Novel Magazine, August 1905
STORIES IN VERSE.
This month Mr. Wodehouse, one of the most clever and versatile of the younger generation of writers, contributes to this popular feature. Any readers who are fond of putting their thoughts into the form of verse are invited to let me see their efforts in this direction.
At the epoch which I write of quite the smartest men in town
Were Marmaduke de Courcy and Adolphus Brummel-Brown;
They led the trend of fashion in the very highest set,
They were recognised authorities on form and etiquette.
If Marmaduke appeared in mauve, or didn’t part his hair,
Then parted locks were obsolete and mauve the only wear.
And did Adolphus don pink socks to gratify a whim,
Then everybody did the same. They always followed him.
Now, before this story opened, Mr. Brummel-Brown had wooed
The lovely daughter of an Earl, the Lady Ermyntrude.
She’d accepted his proposal when upon his knees he fell.
But he didn’t know de Courcy was in love with her as well.
And Marmaduke turned pale with rage; his silky locks he tore;
Regardless of his trousers’ crease, he writhed upon the floor.
“A murrain on the dastard knave!” he muttered (which was rude).
“By Jove, I’ll cut the rotter out, and win my Ermyntrude!”
For many weeks he worked amain, but worked without success.
He got up several epigrams, displayed his taste in dress;
He let her win from him at Bridge, though skilful in the art;
But he only lost his money, and he couldn’t win her heart.
Then all at once a bright idea across his mind there shone:
“In every fellow’s cupboard stands at least one skeleton.
I’ll put detectives on to him—for I have ample means—
And when they’ve caught him out, gadzooks! Won’t I just give him beans!”
He summoned private sleuth-hounds, and he put them on the trail.
He bade them watch Adolphus and he urged them not to fail,
To spare no pains in finding out how Brummel-Brown had sinned.
The youngest sleuth-hound tapped his nose, the eldest sleuth-hound grinned.
He waited for a week or so. They came with their report.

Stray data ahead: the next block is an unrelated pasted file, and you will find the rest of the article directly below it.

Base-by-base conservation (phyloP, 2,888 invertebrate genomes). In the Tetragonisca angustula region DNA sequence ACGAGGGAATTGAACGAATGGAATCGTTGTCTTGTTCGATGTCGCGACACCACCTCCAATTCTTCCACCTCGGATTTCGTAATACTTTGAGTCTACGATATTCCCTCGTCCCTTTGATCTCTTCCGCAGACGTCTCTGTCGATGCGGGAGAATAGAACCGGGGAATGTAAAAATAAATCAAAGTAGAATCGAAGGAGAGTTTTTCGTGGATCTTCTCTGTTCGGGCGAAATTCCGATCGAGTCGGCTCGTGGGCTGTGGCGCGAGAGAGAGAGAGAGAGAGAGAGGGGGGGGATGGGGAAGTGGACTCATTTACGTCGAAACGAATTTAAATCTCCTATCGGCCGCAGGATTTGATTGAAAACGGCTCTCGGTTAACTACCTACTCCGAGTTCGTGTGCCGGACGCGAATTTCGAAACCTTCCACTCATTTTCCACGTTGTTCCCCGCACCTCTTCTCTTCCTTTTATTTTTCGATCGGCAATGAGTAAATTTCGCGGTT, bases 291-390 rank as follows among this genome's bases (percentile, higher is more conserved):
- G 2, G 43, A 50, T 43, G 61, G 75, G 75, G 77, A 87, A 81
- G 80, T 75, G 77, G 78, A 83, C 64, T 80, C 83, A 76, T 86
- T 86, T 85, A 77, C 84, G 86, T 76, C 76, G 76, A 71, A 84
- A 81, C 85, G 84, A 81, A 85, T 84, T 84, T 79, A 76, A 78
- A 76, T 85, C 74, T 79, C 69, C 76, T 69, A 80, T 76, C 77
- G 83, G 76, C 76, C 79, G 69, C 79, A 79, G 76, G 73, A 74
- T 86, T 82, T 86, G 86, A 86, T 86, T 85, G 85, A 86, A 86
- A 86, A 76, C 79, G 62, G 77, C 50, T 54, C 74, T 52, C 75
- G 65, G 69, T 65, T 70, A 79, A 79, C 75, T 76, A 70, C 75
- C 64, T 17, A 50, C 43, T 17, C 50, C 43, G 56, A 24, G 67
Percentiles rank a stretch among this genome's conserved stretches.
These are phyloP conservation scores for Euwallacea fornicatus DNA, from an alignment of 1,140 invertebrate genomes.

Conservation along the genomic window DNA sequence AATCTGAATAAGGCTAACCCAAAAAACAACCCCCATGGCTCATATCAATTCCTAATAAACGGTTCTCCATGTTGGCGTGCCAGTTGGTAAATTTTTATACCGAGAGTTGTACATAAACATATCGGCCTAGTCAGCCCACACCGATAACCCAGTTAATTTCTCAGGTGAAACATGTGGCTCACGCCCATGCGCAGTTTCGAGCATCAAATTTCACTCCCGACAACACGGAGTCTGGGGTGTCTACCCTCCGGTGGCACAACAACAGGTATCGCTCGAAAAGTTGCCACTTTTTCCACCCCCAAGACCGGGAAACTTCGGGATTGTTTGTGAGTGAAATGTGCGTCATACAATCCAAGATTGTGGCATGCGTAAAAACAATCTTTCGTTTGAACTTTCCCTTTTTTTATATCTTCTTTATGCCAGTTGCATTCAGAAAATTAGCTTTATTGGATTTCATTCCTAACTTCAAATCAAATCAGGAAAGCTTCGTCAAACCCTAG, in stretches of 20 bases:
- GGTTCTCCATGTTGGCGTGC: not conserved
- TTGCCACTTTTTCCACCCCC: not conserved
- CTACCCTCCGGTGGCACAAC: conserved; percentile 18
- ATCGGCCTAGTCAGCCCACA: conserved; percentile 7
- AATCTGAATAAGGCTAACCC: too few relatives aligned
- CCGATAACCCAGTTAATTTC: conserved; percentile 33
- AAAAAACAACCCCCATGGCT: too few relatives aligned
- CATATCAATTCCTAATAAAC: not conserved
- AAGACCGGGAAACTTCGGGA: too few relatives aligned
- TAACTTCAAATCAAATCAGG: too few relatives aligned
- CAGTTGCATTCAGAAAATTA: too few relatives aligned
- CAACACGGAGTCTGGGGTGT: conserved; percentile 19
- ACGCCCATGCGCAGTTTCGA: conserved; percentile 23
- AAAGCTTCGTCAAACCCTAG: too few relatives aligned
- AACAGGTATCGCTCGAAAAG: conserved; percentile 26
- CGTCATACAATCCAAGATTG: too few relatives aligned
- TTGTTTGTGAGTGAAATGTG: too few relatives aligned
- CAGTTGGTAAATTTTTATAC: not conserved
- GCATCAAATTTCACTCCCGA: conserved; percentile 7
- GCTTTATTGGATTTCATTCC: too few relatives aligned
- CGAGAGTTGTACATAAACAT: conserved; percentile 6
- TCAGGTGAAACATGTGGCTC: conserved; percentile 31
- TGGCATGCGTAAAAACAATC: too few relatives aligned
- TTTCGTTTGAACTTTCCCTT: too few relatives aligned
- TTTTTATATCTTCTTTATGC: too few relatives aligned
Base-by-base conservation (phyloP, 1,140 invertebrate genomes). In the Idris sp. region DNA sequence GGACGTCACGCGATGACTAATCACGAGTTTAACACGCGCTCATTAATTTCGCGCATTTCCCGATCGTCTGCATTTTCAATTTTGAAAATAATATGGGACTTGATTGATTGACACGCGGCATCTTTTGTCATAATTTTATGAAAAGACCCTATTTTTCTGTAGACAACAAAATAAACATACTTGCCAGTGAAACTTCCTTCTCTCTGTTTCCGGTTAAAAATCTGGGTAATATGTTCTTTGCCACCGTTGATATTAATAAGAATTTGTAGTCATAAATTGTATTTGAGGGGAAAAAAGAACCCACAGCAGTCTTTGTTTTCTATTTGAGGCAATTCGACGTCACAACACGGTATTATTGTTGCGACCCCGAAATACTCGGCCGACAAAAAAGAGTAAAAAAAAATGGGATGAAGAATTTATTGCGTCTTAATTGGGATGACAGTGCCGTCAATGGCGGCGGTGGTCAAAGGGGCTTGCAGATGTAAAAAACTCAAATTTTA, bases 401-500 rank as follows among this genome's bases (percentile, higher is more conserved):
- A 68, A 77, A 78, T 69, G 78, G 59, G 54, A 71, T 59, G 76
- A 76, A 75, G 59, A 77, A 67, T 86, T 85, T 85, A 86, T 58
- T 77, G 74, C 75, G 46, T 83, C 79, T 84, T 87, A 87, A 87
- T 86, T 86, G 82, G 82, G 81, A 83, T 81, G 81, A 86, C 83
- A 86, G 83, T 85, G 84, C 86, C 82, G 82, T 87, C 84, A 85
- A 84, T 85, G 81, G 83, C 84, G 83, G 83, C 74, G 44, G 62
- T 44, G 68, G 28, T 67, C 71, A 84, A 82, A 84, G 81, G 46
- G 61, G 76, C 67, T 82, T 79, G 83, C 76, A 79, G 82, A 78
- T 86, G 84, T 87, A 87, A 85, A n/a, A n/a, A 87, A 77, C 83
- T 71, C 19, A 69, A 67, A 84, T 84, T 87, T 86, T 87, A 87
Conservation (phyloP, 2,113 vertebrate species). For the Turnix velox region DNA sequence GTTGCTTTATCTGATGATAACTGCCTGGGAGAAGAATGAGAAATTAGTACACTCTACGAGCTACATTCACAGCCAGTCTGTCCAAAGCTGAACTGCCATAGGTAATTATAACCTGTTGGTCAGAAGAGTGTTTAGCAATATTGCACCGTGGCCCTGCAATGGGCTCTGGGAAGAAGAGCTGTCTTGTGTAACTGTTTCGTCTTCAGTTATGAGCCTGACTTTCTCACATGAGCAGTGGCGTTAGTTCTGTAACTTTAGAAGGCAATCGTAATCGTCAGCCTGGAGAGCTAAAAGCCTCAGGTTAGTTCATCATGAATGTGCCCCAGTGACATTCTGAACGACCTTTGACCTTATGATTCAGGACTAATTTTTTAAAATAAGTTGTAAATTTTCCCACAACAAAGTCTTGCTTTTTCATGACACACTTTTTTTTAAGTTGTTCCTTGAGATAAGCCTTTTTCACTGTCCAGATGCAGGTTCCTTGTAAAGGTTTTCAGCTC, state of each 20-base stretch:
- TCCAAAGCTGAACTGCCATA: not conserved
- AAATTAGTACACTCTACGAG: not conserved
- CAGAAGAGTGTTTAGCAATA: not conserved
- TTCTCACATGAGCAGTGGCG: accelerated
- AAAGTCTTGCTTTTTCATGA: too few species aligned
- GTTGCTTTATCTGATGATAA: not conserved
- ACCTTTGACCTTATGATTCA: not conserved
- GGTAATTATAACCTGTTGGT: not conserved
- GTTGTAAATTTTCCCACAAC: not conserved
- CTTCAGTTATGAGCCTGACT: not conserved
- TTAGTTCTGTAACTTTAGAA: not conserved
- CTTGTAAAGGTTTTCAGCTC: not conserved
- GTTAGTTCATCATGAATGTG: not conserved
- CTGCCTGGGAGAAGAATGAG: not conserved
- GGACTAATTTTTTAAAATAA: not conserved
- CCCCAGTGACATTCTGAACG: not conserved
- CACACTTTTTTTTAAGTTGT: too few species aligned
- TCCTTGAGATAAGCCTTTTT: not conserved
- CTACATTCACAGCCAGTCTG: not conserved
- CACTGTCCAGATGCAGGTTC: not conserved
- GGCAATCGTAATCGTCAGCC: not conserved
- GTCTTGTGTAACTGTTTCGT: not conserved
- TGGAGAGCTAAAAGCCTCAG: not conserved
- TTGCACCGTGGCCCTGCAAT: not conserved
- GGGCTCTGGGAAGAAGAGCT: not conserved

“We’ve got him sir!” the sleuth-hounds said. “To put the story short,
This very morning, sir,” they said, “we copped the cove a treat.
He was eating hot potatoes from a barrow in the street!”
(Alas! the charge was but too true. Though free from other sins,
He had always had a passion for potatoes in their skins.
He knew the taste was low and vile—in short, a social crime,
But he couldn’t check the craving, and he yielded every time.)
The news delighted Marmaduke; he bounded in his glee.
He pressed into their itching palms four times their proper fee;
His eyes lit up with fell resolve; his heart with triumph stirred.
He called upon Adolphus, and he told him what he’d heard.
“If this should get about, my lad, you’d look a little blue;
Society would cut you dead—that’s what they’d do to you.
But still I’ll give you just one chance, and only one. Now mark!
Give up the Lady Ermyntrude, and I will keep this dark.”
Adolphus writhed, Adolphus raved, Adolphus had a fit.
But not a way could he discern of wriggling out of it.
He wrote a note to Ermyntrude to say farewell for aye,
And she got it by the early post upon the ensuing day.
But mark the sequel! Brummel-Brown, distraught, with riven heart,
Grew pale and melancholy, and preferred to mope apart.
And to dispel that laden grief, which grips the soul and numbs,
He took to feverish midnight walks about the lower slums.
One night as he was roaming on his self-appointed beat,
He spied a furtive figure at a barrow in the street.
And his haggard face next moment was divided by a grin:
It was Marmaduke de Courcy—eating winkles with a pin!
* * * *
The rest does not take long to tell. The reunited pair
Were married three weeks later at St. Peter’s, Eaton Square.
The presents were both numerous and costly, so they say,
And the bride looked very handsome, so declared the Press next day.
And as for wicked Marmaduke, he met a fitting fate.
He found it best to pack his boxes up and emigrate.
And, according to the rumours, is at present big-game shooting
In the unexplored and trackless wastes of Penge or Upper Tooting.